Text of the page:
In Botswana culture, emphasis is placed on the traditional wedding, although many couples do both traditional and civil weddings. Marriage in this culture is a process, attaining its full definition after going through several steps over the years. Below is a list of Botswana wedding traditions that lead up to marriage.
Botswana Wedding Traditions
- The Kgosi
.A wedding can only take place after the local chief (Kgosi) gives his approval. In some instances, the Kgosi performs the wedding ceremony if he has a license from the government. Also, anyone who has objections to a planned wedding can pass the information to the Kgosi.
- Bride Wealth – Bogadi
After lengthy negotiations between both families, the agreed bride price is paid. The standard ‘fee’ is eight head of cattle. If the couple has a child out of wedlock, the price goes up to nine cows. Sometimes the bride’s family asks for blankets, suits or money in place of cows. Full payment of the Bogadi takes several years, and may be completed years after the couple has had cohabited for long, had children, or even after the death of the wife.
- Wedding Notice
The couple must announce their wedding 21 days before the event. Both the bride’s parents and groom’s parents must, however, consent to the marriage otherwise it cannot take place. If the parents are not present, any other family can stand in their place. Note that the groom must build a house for the newlyweds before the wedding day.
Botswana wedding traditions require that Seswaa and Ginger Beer are served at every wedding celebration. Seswaa is a traditional meat dish unique to Botswana, made of beef or goat meat. Tough or left over cuts of meat such as the legs, neck, and back are used to prepare this tasty dish.
- Go Batla Mosadi
Go Batla Mosadi is the lengthy process of negotiation between the two families that leads to the wedding. A delegation is sent to the girl’s home to ask for her hand in marriage. The young man’s family does its best to gain favor with the girl’s family by buying them gifts and showing courtesy, humility, and patience during negotiations. After both sets of parents agree, discussions on the bride price begin.
Botswana Marriage Traditions
- Age Limits
According to Botswana marriage traditions, there is no age limitation for marriage. Once a boy or girl reaches the age of 18, each one can get married. After the wedding, the husband becomes the wife’s sole guardian.
- Who Performs the Wedding Ceremony?
In Botswana, only licensed marriage officers can conduct the wedding ceremony. If the local Kgosi is licensed, he can perform the ceremony.
- Traditional Preparations
Once boys and girls approached the age of marriage, they would be kept in separate quarters. The elders believed that this move prevented the boys and girls from falling into temptation. The boys would attend Bogwera, where they would learn about manly duties and the man’s responsibility in the family. The girls would attend Bojale, where they would be taught what marriage entailed for the woman, and how to be responsible wives.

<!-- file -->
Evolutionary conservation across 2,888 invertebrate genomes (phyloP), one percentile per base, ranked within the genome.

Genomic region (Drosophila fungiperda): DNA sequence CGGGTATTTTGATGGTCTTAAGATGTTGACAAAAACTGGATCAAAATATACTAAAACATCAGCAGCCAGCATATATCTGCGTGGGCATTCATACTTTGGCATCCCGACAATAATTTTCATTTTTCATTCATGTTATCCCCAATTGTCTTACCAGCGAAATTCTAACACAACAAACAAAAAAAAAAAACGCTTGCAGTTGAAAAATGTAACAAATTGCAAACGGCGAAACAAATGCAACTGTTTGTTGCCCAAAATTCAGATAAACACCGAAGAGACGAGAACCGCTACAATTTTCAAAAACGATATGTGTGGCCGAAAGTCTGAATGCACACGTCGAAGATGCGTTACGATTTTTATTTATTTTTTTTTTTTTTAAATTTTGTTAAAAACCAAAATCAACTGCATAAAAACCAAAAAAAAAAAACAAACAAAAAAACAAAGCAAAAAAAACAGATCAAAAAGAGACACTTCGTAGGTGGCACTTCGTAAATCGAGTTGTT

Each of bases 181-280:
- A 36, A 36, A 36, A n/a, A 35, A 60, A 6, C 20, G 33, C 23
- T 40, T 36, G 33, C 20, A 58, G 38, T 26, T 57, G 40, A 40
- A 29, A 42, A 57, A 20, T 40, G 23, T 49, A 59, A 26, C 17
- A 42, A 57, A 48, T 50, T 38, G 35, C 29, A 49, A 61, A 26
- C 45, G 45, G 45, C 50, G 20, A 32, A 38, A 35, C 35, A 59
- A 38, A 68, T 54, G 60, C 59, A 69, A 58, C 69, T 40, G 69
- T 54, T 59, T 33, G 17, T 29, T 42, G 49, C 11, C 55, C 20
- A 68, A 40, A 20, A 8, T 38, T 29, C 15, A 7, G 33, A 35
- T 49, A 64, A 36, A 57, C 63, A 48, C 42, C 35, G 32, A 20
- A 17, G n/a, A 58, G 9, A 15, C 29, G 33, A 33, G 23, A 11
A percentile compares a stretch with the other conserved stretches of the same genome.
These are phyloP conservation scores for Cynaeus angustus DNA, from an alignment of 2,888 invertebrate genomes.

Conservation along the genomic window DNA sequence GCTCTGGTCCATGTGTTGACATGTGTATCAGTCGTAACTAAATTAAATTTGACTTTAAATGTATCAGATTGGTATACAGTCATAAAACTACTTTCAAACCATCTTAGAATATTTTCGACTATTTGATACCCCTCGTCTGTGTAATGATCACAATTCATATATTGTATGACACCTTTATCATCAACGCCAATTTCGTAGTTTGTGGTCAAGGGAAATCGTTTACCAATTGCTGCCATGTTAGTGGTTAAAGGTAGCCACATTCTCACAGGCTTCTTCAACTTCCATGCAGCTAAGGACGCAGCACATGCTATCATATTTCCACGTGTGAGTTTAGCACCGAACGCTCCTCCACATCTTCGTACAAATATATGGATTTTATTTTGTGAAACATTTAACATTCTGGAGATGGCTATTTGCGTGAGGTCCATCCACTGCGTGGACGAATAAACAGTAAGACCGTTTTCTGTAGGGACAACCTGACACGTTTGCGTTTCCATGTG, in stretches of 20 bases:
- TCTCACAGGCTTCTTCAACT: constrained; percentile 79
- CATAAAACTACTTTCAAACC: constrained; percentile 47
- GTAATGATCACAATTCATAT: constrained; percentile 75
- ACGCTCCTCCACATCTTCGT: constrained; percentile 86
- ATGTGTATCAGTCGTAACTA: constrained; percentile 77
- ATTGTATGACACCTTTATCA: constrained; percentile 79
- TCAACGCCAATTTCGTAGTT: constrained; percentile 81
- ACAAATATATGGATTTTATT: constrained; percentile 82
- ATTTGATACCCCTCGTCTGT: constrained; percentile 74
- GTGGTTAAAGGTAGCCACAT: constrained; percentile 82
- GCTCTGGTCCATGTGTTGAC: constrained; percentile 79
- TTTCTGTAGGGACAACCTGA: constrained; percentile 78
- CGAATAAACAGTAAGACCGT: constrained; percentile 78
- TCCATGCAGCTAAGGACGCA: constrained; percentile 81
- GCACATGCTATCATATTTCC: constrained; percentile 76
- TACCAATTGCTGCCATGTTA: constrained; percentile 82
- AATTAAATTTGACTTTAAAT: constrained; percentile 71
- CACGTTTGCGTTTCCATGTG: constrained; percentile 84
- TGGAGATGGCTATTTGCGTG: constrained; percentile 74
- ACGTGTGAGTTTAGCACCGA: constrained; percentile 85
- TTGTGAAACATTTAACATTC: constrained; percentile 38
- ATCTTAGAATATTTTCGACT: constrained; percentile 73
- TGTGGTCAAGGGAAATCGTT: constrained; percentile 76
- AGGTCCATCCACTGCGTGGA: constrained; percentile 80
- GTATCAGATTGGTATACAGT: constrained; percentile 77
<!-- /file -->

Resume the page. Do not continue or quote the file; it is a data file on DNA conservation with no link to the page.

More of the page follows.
- Arranged Marriages
Previously, once the young man reached the age of marriage, his uncles would look for a suitable wife for him. They would look for a beautiful girl from a good family, with or without the man’s consent. A beautiful girl was defined by the Tswana proverb – “Mosadi tshwene o jewa motsogo” – a woman must not be judged according to her outward looks, it is her prudence that counts. In addition, a good family was defined as one that had no witchcraft, drunkenness or irresponsibility. Presently, however, young people in Botswana are free to choose their spouses.
According to Botswana marriage traditions, single men and women of marriageable age are not treated with as much respect as their married counterparts. Single women are shunned, while bachelors are not allowed to attend events and meetings that are specifically for married men. For example, bachelors do not attend Patlo, an event where potential in-laws visit a girl’s home to ask for her hand in marriage.
- Go Laya
Go Laya is an important part of the marriage process. Elderly married women would teach the bride about what was expected of her as a wife and mother. Specifically, the bride was taught never to question the actions of the husband as head of the family.
Though some of the above Botswana wedding traditions are not practiced today, there are valuable lessons to learn from each one. Pick out the customs that you feel will make your wedding unique and memorable!